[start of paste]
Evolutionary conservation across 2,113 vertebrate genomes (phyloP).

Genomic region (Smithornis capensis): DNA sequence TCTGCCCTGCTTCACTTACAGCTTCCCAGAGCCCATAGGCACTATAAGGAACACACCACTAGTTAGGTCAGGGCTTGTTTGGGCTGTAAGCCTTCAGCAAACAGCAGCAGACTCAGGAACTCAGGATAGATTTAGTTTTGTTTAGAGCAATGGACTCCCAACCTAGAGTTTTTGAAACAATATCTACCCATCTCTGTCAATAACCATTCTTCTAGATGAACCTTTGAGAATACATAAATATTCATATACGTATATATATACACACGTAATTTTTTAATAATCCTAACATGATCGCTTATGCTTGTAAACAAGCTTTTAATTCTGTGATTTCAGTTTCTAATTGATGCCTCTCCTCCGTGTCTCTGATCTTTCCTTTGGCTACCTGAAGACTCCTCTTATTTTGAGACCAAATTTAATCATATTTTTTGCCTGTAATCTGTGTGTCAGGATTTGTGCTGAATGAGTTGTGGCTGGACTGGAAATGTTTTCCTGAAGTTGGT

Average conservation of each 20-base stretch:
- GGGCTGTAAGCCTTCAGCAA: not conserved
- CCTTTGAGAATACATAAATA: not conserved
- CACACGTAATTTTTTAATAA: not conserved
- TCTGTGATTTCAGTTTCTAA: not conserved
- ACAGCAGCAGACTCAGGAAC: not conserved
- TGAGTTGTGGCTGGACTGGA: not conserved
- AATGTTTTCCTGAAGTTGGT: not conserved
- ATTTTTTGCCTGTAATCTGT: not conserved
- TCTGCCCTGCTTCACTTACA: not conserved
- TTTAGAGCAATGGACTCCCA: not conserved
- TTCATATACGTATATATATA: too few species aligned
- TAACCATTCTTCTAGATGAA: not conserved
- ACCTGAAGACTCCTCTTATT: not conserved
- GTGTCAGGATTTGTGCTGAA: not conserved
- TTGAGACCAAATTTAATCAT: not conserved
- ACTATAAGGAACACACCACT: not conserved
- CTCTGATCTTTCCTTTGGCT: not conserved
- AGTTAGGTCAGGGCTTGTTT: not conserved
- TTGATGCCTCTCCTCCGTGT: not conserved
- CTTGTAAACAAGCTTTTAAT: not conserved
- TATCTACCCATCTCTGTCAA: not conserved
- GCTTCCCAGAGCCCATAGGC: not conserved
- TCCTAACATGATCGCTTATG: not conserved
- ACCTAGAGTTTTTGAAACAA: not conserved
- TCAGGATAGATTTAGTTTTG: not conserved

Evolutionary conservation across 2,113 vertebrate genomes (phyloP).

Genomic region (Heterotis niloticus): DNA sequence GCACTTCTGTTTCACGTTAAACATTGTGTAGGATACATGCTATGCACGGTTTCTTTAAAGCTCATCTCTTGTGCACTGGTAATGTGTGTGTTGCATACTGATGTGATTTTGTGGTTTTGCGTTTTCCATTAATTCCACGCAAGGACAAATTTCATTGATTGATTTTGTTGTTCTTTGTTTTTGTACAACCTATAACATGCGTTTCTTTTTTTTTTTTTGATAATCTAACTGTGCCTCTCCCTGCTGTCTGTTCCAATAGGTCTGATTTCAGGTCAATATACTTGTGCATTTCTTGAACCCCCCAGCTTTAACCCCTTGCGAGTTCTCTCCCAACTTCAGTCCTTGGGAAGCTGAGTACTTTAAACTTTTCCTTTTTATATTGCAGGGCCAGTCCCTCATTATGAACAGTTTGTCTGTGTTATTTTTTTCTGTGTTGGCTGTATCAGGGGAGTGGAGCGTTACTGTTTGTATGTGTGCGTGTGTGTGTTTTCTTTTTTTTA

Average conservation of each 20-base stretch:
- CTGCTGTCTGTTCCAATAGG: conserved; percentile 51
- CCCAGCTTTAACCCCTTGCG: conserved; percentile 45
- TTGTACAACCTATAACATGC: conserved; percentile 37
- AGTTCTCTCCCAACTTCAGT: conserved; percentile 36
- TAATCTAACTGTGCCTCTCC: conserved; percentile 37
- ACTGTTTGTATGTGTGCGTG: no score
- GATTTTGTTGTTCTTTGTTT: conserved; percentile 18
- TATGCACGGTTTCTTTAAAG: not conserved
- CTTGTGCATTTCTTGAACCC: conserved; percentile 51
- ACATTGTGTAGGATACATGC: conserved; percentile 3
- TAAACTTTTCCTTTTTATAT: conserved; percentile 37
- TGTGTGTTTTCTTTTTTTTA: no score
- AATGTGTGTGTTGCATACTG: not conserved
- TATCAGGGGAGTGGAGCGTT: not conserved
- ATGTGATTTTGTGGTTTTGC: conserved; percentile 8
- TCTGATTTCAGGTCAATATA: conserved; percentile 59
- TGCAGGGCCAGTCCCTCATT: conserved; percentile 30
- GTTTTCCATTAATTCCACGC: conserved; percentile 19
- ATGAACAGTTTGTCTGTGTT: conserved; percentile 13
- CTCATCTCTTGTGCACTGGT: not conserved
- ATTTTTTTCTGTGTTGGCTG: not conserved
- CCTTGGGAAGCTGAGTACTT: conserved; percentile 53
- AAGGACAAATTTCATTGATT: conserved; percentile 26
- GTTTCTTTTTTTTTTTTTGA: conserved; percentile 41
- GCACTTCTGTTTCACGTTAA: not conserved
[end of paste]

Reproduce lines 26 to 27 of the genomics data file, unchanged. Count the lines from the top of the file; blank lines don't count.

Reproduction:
- TCCTAACATGATCGCTTATG: not conserved
- ACCTAGAGTTTTTGAAACAA: not conserved